In testing of the preferred coatings, approximately equal amounts of cBN and Si3N4 were applied to subscale turbine blade tips via electroplating and were tested against a porous 8YSZ coating to measure cutting ability. These tips were also thermally exposed to a simulated turbine gas path environment for various times to establish their resistance to thermal degradation. Surprisingly, the initial (non-thermally degraded) cutting capability of the mixed abrasive tip was shown to be comparable to a tip with 100% cBN, demonstrating that the blade's initial cutting capability is not substantially sacrificed by replacing some of the cBN abrasive particles with Si3N4. An identical blade was then exposed to a 1000° C. oxidizing environment similar to that experienced by an actual turbine engine blade, for a period of 200 hours. This blade was tested against a sintered (thermally exposed) porous 8YSZ coating and its cutting ability, while much reduced versus the fresh blade, was superior to that of a similarly exposed blade with tip comprised solely of cBN.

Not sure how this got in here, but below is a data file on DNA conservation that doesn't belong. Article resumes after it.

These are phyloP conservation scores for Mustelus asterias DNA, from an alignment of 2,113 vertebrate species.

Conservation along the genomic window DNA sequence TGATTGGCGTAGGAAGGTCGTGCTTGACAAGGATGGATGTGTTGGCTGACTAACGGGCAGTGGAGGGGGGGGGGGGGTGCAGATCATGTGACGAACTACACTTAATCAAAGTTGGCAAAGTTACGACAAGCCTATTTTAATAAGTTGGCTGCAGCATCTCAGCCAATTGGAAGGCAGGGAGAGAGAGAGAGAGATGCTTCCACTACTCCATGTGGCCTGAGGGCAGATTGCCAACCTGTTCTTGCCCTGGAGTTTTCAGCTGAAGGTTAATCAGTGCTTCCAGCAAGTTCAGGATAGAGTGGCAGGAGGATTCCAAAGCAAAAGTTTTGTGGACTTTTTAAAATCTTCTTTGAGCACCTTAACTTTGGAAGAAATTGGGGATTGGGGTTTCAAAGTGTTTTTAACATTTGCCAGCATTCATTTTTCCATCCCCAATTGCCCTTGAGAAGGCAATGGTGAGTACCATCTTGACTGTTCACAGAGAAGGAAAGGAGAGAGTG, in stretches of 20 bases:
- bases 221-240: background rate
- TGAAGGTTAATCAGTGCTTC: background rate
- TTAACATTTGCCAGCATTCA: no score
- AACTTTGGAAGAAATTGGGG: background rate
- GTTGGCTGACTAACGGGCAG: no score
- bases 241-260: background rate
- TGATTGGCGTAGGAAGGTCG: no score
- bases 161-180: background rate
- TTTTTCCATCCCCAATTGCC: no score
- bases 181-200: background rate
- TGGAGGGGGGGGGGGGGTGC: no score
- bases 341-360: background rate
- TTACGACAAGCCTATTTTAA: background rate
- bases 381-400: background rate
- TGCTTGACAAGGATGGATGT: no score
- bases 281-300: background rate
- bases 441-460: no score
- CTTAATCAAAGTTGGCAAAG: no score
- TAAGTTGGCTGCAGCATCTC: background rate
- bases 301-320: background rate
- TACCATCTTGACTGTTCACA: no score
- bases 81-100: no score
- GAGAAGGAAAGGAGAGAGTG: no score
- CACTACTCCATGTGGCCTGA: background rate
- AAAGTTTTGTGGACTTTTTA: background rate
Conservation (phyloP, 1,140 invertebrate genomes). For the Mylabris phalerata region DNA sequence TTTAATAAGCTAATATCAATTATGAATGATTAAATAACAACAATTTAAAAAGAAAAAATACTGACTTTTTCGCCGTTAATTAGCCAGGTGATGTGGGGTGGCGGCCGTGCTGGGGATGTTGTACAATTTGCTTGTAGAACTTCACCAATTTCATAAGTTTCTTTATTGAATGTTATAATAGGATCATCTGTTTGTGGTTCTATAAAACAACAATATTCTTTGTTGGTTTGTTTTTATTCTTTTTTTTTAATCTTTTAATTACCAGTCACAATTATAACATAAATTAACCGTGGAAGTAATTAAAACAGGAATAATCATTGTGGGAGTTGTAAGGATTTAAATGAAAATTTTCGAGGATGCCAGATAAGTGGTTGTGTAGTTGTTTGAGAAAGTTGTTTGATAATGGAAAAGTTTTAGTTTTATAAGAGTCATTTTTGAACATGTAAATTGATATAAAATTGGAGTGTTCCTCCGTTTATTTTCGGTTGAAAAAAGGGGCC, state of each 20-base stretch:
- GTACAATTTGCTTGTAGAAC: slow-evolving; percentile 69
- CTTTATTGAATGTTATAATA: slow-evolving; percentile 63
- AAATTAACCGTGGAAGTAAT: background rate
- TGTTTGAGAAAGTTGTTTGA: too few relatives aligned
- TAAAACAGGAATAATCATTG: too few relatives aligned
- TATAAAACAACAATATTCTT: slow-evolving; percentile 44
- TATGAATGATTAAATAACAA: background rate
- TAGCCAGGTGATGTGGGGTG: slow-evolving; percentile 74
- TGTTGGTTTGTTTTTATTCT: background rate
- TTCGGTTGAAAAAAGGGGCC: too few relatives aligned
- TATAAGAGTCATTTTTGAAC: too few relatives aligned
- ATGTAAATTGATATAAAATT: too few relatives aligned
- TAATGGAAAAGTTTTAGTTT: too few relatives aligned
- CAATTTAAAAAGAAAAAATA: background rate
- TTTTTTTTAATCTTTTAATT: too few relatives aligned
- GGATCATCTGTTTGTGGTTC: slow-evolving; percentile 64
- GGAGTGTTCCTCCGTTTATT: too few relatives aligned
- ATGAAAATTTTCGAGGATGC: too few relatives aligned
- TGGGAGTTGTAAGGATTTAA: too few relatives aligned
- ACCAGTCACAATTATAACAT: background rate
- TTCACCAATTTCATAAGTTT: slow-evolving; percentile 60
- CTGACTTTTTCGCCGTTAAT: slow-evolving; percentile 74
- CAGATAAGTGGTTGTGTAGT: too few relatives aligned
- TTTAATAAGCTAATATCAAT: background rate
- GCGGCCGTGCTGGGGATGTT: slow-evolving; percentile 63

The foregoing is provided for purposes of illustrating, explaining, and describing embodiments of this invention. Modifications and adaptations to these embodiments will be apparent to those skilled in the art and may be made without departing from the scope or spirit of this invention, as defined in the following claims.